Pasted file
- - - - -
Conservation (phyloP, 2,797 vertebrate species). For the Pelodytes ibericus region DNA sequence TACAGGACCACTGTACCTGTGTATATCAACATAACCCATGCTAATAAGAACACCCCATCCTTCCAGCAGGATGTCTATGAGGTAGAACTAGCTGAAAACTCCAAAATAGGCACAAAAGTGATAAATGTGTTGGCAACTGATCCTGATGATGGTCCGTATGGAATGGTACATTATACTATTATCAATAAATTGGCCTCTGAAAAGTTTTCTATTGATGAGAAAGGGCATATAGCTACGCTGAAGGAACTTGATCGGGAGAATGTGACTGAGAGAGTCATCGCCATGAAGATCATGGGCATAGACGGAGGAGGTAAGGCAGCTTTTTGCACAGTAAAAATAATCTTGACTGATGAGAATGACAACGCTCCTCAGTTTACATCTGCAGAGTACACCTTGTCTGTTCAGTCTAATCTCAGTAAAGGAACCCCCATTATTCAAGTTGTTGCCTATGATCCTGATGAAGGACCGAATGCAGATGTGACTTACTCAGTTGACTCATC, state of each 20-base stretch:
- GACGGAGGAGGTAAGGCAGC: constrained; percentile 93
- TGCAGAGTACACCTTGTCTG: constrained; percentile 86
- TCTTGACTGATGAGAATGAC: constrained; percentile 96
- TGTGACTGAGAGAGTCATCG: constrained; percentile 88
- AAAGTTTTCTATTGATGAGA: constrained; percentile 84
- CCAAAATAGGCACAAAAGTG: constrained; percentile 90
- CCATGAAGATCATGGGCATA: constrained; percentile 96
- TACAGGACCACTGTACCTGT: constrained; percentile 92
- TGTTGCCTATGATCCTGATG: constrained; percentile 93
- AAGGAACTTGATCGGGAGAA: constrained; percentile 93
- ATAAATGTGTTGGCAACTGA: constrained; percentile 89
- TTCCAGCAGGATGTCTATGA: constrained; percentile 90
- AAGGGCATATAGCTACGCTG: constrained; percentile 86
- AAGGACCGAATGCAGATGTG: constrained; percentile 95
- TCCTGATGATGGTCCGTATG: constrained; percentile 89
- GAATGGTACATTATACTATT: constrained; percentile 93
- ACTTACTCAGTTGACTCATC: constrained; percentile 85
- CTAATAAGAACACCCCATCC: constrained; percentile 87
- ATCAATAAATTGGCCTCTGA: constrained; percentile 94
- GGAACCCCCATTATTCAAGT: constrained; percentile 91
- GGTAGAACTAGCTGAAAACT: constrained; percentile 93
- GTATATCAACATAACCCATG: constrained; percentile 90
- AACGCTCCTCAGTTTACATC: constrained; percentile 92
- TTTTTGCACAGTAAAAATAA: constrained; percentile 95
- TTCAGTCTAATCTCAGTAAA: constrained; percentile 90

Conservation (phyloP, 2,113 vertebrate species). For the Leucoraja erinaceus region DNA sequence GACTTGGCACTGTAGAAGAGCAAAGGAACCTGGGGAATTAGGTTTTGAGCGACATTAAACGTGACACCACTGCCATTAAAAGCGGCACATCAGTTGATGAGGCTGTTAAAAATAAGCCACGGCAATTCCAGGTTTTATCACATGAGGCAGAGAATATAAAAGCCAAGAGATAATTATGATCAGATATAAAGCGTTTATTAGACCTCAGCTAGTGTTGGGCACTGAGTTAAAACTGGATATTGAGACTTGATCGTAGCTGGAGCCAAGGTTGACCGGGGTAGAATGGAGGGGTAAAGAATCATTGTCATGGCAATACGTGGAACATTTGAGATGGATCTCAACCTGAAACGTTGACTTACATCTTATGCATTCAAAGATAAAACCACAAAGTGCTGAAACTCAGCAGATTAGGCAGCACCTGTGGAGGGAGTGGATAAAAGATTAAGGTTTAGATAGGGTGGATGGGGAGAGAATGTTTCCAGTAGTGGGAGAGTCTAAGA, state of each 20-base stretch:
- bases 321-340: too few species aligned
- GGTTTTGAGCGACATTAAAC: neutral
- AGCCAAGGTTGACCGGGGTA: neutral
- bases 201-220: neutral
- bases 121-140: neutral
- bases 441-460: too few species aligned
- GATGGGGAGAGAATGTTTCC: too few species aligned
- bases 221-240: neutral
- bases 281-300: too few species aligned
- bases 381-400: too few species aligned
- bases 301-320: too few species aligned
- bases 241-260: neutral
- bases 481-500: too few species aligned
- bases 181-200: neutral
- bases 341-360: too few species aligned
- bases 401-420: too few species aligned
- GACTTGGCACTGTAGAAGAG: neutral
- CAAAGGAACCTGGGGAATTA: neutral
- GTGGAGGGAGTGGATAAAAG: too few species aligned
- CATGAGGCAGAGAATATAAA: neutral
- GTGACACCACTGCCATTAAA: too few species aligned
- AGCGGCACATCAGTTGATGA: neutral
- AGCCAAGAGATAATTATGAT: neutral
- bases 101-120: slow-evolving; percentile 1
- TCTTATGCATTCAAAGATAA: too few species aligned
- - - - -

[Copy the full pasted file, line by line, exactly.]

Conservation (phyloP, 2,797 vertebrate species). For the Pelodytes ibericus region DNA sequence TACAGGACCACTGTACCTGTGTATATCAACATAACCCATGCTAATAAGAACACCCCATCCTTCCAGCAGGATGTCTATGAGGTAGAACTAGCTGAAAACTCCAAAATAGGCACAAAAGTGATAAATGTGTTGGCAACTGATCCTGATGATGGTCCGTATGGAATGGTACATTATACTATTATCAATAAATTGGCCTCTGAAAAGTTTTCTATTGATGAGAAAGGGCATATAGCTACGCTGAAGGAACTTGATCGGGAGAATGTGACTGAGAGAGTCATCGCCATGAAGATCATGGGCATAGACGGAGGAGGTAAGGCAGCTTTTTGCACAGTAAAAATAATCTTGACTGATGAGAATGACAACGCTCCTCAGTTTACATCTGCAGAGTACACCTTGTCTGTTCAGTCTAATCTCAGTAAAGGAACCCCCATTATTCAAGTTGTTGCCTATGATCCTGATGAAGGACCGAATGCAGATGTGACTTACTCAGTTGACTCATC, state of each 20-base stretch:
- GACGGAGGAGGTAAGGCAGC: constrained; percentile 93
- TGCAGAGTACACCTTGTCTG: constrained; percentile 86
- TCTTGACTGATGAGAATGAC: constrained; percentile 96
- TGTGACTGAGAGAGTCATCG: constrained; percentile 88
- AAAGTTTTCTATTGATGAGA: constrained; percentile 84
- CCAAAATAGGCACAAAAGTG: constrained; percentile 90
- CCATGAAGATCATGGGCATA: constrained; percentile 96
- TACAGGACCACTGTACCTGT: constrained; percentile 92
- TGTTGCCTATGATCCTGATG: constrained; percentile 93
- AAGGAACTTGATCGGGAGAA: constrained; percentile 93
- ATAAATGTGTTGGCAACTGA: constrained; percentile 89
- TTCCAGCAGGATGTCTATGA: constrained; percentile 90
- AAGGGCATATAGCTACGCTG: constrained; percentile 86
- AAGGACCGAATGCAGATGTG: constrained; percentile 95
- TCCTGATGATGGTCCGTATG: constrained; percentile 89
- GAATGGTACATTATACTATT: constrained; percentile 93
- ACTTACTCAGTTGACTCATC: constrained; percentile 85
- CTAATAAGAACACCCCATCC: constrained; percentile 87
- ATCAATAAATTGGCCTCTGA: constrained; percentile 94
- GGAACCCCCATTATTCAAGT: constrained; percentile 91
- GGTAGAACTAGCTGAAAACT: constrained; percentile 93
- GTATATCAACATAACCCATG: constrained; percentile 90
- AACGCTCCTCAGTTTACATC: constrained; percentile 92
- TTTTTGCACAGTAAAAATAA: constrained; percentile 95
- TTCAGTCTAATCTCAGTAAA: constrained; percentile 90

Conservation (phyloP, 2,113 vertebrate species). For the Leucoraja erinaceus region DNA sequence GACTTGGCACTGTAGAAGAGCAAAGGAACCTGGGGAATTAGGTTTTGAGCGACATTAAACGTGACACCACTGCCATTAAAAGCGGCACATCAGTTGATGAGGCTGTTAAAAATAAGCCACGGCAATTCCAGGTTTTATCACATGAGGCAGAGAATATAAAAGCCAAGAGATAATTATGATCAGATATAAAGCGTTTATTAGACCTCAGCTAGTGTTGGGCACTGAGTTAAAACTGGATATTGAGACTTGATCGTAGCTGGAGCCAAGGTTGACCGGGGTAGAATGGAGGGGTAAAGAATCATTGTCATGGCAATACGTGGAACATTTGAGATGGATCTCAACCTGAAACGTTGACTTACATCTTATGCATTCAAAGATAAAACCACAAAGTGCTGAAACTCAGCAGATTAGGCAGCACCTGTGGAGGGAGTGGATAAAAGATTAAGGTTTAGATAGGGTGGATGGGGAGAGAATGTTTCCAGTAGTGGGAGAGTCTAAGA, state of each 20-base stretch:
- bases 321-340: too few species aligned
- GGTTTTGAGCGACATTAAAC: neutral
- AGCCAAGGTTGACCGGGGTA: neutral
- bases 201-220: neutral
- bases 121-140: neutral
- bases 441-460: too few species aligned
- GATGGGGAGAGAATGTTTCC: too few species aligned
- bases 221-240: neutral
- bases 281-300: too few species aligned
- bases 381-400: too few species aligned
- bases 301-320: too few species aligned
- bases 241-260: neutral
- bases 481-500: too few species aligned
- bases 181-200: neutral
- bases 341-360: too few species aligned
- bases 401-420: too few species aligned
- GACTTGGCACTGTAGAAGAG: neutral
- CAAAGGAACCTGGGGAATTA: neutral
- GTGGAGGGAGTGGATAAAAG: too few species aligned
- CATGAGGCAGAGAATATAAA: neutral
- GTGACACCACTGCCATTAAA: too few species aligned
- AGCGGCACATCAGTTGATGA: neutral
- AGCCAAGAGATAATTATGAT: neutral
- bases 101-120: slow-evolving; percentile 1
- TCTTATGCATTCAAAGATAA: too few species aligned